From bystanders to activists

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Dr Giles Thorpe is the Chief Nurse and Director of Infection Prevention and Control for East Suffolk and North Essex NHS Foundation Trust.

Giles Thorpe clearly remembers the moment he realised the corrosive impact racism was having on his colleagues. He heard a story about a locum consultant who had stepped into the breach at the height of the pandemic, done fantastic work but had now decided to leave the organisation. When asked why, the consultant said that they had worked all over the country but had never experienced such overt racism from patients before. “It was horrendous to hear that,” Giles recalls. “It stopped me in my tracks.”

Since that moment Giles, who is Chief Nurse and Director of Infection Prevention and Control at East Suffolk and North Essex NHS Foundation Trust, has made it his mission to display and champion allyship for his colleagues of colour. As a gay man he – sadly – understands the scourge of homophobia but acknowledges that he cannot even begin to understand what it is like being abused for the colour of your skin. “I had to question my own assumptions,” he adds. “Was I living inside a white bubble?”

He started asking his colleagues about their experiences, finding that some didn’t even feel comfortable sharing their negative experiences with him as a senior white male leader. As a leader who strives to create environments where people feel safe, supported, and able to ask questions and fail safely, this really hit home for Giles. “It made me think: How am I perceived? How do I come across?” he says.

Going on the ‘NHS Getting to Equity Programme’ opened his eyes even more. One message that really stuck with him from the programme was thinking of race as being “at the bottom of the totem pole of protected characteristics”. “If we do something positive to address racism, then all the other protected characteristics will benefit,” he says. The programme kick-started his journey to being a more effective ally: a message he is now passionately sharing far and wide.

“For me, allyship isn’t about sitting there saying ‘oh isn’t that awful,” he explains. “It’s about actually doing something about it. It’s recognising white privilege, being able to enter a space with openness, humility, and curiosity to see how I can support people from ethnic minority groups to feel safe, to raise their concerns and to be their true selves. It’s about listening, hearing, understanding, and asking the question: What can I do? We have to actively call out racism wherever we see it, whether that be individual or institutional.”

Sponsorship is also important, given the lack of minority ethnic representation in senior leadership positions within the NHS. Of the most senior roles in the NHS (graduate entry grades), almost 93% are occupied by white people. “How do we, in senior leadership roles, create that sense of sponsorship for people from ethnic minority backgrounds to achieve their potential?” asks Giles. In his career, he reflects how much he has benefitted from having mentors and coaches who have helped him look at things through different lenses and reflected how he could improve in his own leadership style. Everyone, whatever their background, should have similar opportunities for development.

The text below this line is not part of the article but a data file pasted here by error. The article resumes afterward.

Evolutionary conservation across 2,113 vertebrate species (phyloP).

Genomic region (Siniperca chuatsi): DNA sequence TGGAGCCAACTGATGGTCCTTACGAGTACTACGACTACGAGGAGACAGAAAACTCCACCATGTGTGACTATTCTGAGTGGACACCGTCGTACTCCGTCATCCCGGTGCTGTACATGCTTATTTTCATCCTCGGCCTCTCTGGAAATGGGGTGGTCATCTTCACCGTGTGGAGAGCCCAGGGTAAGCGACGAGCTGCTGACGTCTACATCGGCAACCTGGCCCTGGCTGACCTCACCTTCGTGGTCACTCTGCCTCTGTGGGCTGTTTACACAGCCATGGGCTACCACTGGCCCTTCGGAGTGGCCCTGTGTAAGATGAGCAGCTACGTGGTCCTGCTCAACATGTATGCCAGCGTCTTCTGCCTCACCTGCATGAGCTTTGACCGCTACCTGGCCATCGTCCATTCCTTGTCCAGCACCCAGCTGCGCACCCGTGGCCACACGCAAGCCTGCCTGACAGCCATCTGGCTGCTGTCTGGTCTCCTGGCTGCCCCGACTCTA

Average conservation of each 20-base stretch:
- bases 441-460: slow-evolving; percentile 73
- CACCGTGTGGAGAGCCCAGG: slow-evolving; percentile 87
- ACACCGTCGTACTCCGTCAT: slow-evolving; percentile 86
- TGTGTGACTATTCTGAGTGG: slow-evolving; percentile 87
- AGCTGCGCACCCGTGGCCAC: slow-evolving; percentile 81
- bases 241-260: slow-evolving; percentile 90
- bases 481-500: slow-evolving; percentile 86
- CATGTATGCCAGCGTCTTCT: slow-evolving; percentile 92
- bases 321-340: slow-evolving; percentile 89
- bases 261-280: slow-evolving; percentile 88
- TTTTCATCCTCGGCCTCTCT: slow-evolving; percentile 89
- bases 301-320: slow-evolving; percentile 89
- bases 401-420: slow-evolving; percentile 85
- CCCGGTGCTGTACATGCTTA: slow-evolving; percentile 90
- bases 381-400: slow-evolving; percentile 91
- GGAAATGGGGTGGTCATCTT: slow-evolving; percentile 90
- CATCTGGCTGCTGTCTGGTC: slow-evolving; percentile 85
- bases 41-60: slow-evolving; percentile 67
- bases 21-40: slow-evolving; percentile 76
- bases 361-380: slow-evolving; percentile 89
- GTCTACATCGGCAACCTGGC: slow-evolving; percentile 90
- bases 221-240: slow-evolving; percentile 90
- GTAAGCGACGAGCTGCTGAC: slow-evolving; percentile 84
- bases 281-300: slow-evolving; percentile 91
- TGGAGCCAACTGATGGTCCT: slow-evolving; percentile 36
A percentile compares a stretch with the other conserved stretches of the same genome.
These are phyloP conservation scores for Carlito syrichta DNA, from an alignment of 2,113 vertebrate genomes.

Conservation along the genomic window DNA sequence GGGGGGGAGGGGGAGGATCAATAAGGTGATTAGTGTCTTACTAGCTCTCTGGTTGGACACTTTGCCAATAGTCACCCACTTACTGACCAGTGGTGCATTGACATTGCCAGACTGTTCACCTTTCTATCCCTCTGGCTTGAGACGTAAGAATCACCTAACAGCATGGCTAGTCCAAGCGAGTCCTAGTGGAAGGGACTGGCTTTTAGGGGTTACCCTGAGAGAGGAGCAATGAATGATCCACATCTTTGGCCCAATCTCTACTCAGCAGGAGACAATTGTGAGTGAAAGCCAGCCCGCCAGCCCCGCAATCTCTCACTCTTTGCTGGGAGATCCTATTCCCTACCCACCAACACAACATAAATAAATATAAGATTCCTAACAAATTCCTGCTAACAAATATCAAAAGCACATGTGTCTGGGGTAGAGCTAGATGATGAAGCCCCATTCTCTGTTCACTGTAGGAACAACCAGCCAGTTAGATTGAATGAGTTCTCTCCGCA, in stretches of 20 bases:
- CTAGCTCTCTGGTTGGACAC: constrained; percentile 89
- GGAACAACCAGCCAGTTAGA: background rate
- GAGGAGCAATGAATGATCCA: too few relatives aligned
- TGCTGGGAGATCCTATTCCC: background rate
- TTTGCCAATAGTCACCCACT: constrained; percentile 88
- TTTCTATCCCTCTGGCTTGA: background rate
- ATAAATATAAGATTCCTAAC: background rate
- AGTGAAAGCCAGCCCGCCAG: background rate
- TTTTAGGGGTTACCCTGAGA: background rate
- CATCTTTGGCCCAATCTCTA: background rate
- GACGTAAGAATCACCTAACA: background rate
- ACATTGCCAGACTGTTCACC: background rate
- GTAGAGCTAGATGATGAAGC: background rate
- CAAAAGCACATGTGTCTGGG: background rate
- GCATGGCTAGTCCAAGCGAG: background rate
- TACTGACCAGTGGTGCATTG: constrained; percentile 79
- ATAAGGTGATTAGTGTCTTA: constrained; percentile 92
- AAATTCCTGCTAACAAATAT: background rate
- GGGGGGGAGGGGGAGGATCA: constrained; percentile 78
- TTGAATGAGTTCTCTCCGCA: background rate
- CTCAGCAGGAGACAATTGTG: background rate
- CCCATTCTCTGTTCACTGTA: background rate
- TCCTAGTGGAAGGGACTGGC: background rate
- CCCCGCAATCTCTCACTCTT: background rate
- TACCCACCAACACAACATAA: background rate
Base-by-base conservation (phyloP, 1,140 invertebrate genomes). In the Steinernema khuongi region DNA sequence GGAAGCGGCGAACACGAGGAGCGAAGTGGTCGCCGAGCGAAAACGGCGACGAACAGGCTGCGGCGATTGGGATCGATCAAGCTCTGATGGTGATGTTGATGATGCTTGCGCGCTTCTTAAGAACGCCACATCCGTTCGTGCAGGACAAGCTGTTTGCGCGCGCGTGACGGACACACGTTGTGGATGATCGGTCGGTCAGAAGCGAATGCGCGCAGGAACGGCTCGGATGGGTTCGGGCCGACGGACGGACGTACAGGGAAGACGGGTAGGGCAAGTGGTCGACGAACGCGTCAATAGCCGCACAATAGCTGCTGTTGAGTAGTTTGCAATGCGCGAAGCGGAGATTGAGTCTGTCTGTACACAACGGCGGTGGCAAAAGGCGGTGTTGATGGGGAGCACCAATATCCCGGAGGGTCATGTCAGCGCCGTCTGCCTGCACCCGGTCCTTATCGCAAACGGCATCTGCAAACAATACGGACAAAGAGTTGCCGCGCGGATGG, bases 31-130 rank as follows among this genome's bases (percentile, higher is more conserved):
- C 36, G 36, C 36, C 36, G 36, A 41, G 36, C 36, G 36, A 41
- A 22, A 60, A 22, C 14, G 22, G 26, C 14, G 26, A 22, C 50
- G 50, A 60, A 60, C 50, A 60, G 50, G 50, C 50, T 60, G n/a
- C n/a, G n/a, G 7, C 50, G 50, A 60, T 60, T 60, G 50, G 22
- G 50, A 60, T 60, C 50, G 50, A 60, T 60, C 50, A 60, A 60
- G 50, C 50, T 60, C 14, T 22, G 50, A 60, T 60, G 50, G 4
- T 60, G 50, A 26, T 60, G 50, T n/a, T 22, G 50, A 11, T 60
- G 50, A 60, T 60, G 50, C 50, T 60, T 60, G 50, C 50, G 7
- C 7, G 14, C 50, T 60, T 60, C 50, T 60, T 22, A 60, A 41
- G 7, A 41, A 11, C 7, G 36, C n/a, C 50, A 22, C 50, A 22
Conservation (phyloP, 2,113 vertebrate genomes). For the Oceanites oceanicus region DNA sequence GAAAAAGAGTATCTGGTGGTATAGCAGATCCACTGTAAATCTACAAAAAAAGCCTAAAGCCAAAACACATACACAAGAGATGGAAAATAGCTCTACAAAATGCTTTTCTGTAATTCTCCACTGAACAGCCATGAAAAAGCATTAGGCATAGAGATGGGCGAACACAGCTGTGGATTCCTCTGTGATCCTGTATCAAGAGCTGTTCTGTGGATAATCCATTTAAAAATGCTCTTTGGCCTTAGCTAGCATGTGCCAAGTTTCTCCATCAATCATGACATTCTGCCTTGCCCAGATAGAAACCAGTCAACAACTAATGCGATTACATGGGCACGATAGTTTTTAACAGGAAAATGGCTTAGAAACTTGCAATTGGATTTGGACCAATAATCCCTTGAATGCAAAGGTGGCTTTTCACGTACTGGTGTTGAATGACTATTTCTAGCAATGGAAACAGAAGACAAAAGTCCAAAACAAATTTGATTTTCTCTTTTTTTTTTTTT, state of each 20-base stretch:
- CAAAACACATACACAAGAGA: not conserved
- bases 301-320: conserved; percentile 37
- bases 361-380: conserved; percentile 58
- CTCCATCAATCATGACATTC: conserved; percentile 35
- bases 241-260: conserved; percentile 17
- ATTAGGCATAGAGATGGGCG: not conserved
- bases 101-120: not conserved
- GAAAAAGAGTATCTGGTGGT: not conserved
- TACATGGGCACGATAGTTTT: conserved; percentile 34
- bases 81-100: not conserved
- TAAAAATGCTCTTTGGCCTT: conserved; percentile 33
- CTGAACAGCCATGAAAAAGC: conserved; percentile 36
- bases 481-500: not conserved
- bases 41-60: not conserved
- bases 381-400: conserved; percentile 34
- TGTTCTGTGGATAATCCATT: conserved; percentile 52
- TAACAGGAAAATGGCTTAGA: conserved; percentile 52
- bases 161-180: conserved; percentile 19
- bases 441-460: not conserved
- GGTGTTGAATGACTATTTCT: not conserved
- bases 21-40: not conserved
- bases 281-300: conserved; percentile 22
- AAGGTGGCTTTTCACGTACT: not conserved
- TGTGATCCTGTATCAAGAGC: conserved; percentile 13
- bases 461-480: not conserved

Within his organisation, Giles is currently working with his senior nursing workforce on a mission statement that sets out a zero tolerance approach, for staff and patients, when it comes to racism. But it will also cover areas like cultural sensitivity.

“We have nurses coming to us from all over the world and historically the approach would be: ‘Welcome to the UK; you need to adapt.’” Giles explains. “Now my cultural competence has increased. We have some midwives coming over from Zimbabwe, and we have found someone originally from Zimbabwe who will work with them around what it means to live in the UK and what they need – around their faith, for instance. It’s more about making sure we are supportive, embracing them as people, and celebrating their ethnicity, their diversity and their background. How do we need to change to support them so they can be their true selves while they’re working for us?”

Being a true ally requires confronting uncomfortable truths. The first, Giles believes, is to recognise that some part of many of us is likely to be racist. “That’s quite a controversial thing to say,” he acknowledges, “but racism is socially constructed and we have grown up within that construct. Ask yourself: apart from in a work environment, how many people from ethnic minorities do you socialise with? Once you accept that some part of you might be racist, you may then need to accept your white privilege. It’s important to challenge yourself as a leader to truly understand this. That will allow you to enter the conversation with humility.”

When it comes to challenging racist behaviour from others, he advises citing the NHS Constitution, which states that people will be provided healthcare whatever their protected characteristics. “If you work in the NHS, it is your responsibility as an employee, as a member of this community, to uphold the tenets of the NHS Constitution,” Giles says. “I think it is perfectly acceptable to go to somebody politely and professionally and to say ‘this is not an accepted standard of behaviour’. Raising this as an uncomfortable conversation with others means we get that social movement of people starting to question things. Don’t be a sad bystander. Be an active participant.”